Why Clark Has Standing to Challenge McCain
by blueflorida, Sun Jun 29, 2008 at 06:23:30 PM EDT
I don't want to belabor or be gratuitous about this, but I think it's important to defend Wes Clark's right to challenge McCain's service record insofar as it is being used as a Commander-In-Chief credential.
To be clear, on a personal level, I have the greatest possible reverence for John McCain's wartime sacrifice and his overall service record. McCain and his fellow brothers-in-arms who survived the Hanoi Hilton hell-hole are heroes in every sense and remain to this day inspiring profiles in human courage.
Because of this, very few people have the moral and experiential standing to comment on McCain's service record. I would go so far to say that not everyone who has simply worn an armed forces uniform has standing to comment. It requires a peer record of combat service. Wes Clark has such a record.
Wesley K. Clark lay bleeding on the ground as the landscape around him echoed with the high-pitched ping-ping-ping of gunfire. It was Feb. 19, 1970, and the young Army captain had been on patrol near Saigon when he paused to peer down a trail that disappeared into the jungle.
In an instant, a hellish hail of fire from AK-47s exploded all around. Clark saw blood oozing from his body.
"They're in there!" Clark shouted to a couple of soldiers at his side.
"Get down, sir!" responded one of the soldiers, sniper Michael McClintic, who vividly recalls the moment. Pushing Clark to the ground -- and probably saving his life -- the Army sniper sprayed the jungle with covering fire. Clark said he called for backup and ordered nearby soldiers to set up a base of responding machine gun fire.
The 25-year-old Clark had waited years for a chance to engage the enemy, and now he was out of the fight from nearly the start.
The Viet Cong ambush that nearly took his life that day would be the only significant combat Clark would experience over the course of an Army career spanning 34 years. But the episode set a course for a military life that both detractors and supporters describe as charmed from the start. First in his class at West Point, Clark carried the hopes of many high-ranking champions into the battlefield with him.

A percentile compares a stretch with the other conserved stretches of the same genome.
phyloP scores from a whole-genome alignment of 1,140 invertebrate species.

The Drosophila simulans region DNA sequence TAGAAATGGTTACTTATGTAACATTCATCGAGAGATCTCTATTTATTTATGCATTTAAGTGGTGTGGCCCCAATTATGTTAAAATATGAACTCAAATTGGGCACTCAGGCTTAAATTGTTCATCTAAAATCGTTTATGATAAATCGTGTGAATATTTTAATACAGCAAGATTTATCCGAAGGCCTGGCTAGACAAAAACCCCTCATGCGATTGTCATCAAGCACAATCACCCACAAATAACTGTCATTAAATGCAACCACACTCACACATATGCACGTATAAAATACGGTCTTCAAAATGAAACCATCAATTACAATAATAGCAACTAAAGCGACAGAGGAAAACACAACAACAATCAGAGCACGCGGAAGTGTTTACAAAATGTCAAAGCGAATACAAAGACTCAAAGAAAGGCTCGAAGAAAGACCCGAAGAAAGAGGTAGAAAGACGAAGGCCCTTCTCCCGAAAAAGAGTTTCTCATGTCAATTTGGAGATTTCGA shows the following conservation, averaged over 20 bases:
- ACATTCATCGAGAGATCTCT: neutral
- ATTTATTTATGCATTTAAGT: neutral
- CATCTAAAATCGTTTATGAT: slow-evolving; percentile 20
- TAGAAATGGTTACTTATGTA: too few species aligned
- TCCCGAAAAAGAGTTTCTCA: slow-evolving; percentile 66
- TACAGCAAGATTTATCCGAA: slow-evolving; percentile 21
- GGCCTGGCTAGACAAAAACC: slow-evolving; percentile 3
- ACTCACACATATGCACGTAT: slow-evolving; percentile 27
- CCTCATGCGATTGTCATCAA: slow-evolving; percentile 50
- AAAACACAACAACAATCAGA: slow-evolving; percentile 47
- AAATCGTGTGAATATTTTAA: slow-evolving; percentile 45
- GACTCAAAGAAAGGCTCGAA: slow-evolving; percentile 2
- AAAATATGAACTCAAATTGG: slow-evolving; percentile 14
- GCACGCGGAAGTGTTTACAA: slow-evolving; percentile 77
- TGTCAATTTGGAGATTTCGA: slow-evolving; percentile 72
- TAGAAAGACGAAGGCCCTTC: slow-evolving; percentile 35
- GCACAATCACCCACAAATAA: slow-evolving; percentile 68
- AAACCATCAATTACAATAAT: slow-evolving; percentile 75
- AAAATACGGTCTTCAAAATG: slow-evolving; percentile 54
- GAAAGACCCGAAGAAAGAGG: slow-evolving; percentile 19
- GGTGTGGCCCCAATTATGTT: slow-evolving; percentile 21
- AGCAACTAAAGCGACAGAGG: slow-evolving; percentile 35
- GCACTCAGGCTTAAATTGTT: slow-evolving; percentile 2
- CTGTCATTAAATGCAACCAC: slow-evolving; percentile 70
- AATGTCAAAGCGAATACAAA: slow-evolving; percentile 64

"How bad are you shot?" Clark's commanding officer, David C. Martin, asked when he reached Clark on the radio.
"I don't think I'm shot too bad," Clark replied, according to Martin's recollection. Clark apparently did not realize the severity of four wounds to his shoulder, hand, and leg. Later Clark would recall: "I couldn't hold anything in my right hand, and I couldn't use my foot. I stumbled."
Martin raced to a helicopter and flew to Clark's location.
An Army typist recorded the moment, according to a document found in the National Archives: "Urgent . . . Gd [ground] contact . . . area unsecure -- need jungle penetrator. . . . Lighthorse 21 en route."
Within minutes, a second helicopter was overhead, dangling its "penetrator" lifeline into the jungle. Soldiers attached Clark to the dangling cord, and he was "extracted" and flown to a hospital 8 miles away.
McClintic, who was also hit by enemy fire during the ambush, received a Bronze Star with valor for heroic achievement in action. Clark was awarded the more prestigious Silver Star, reserved for "gallantry in action of marked distinction." While Martin originally wrote up Clark for a Bronze star with valor, a now deceased superior asked him to elevate the medal, and Martin said he agreed. Officers were often given higher medals than enlisted men in Vietnam, and a Silver Star added weight to Clark's military resume. The decision "suits me fine," said Martin, especially because Clark was "leading his people" and on foot patrol and retained control of the company.
Without jumping into the substance of Clark's critique of McCain or the political optics, I think that on the subject of whether it was legitimate for Clark to even make the attempt, I would say it is. Clark has more than earned the right to challenge a fellow military man, if his judgment informs him it;s called for. Accordingly, it probably wouldn't have been appropriate for Barack Obama or Bill Clinton, or even, Jimmy Carter (USNA grad, but no war service) to do this. If, however, Clark thinks it's fair, then I trust him.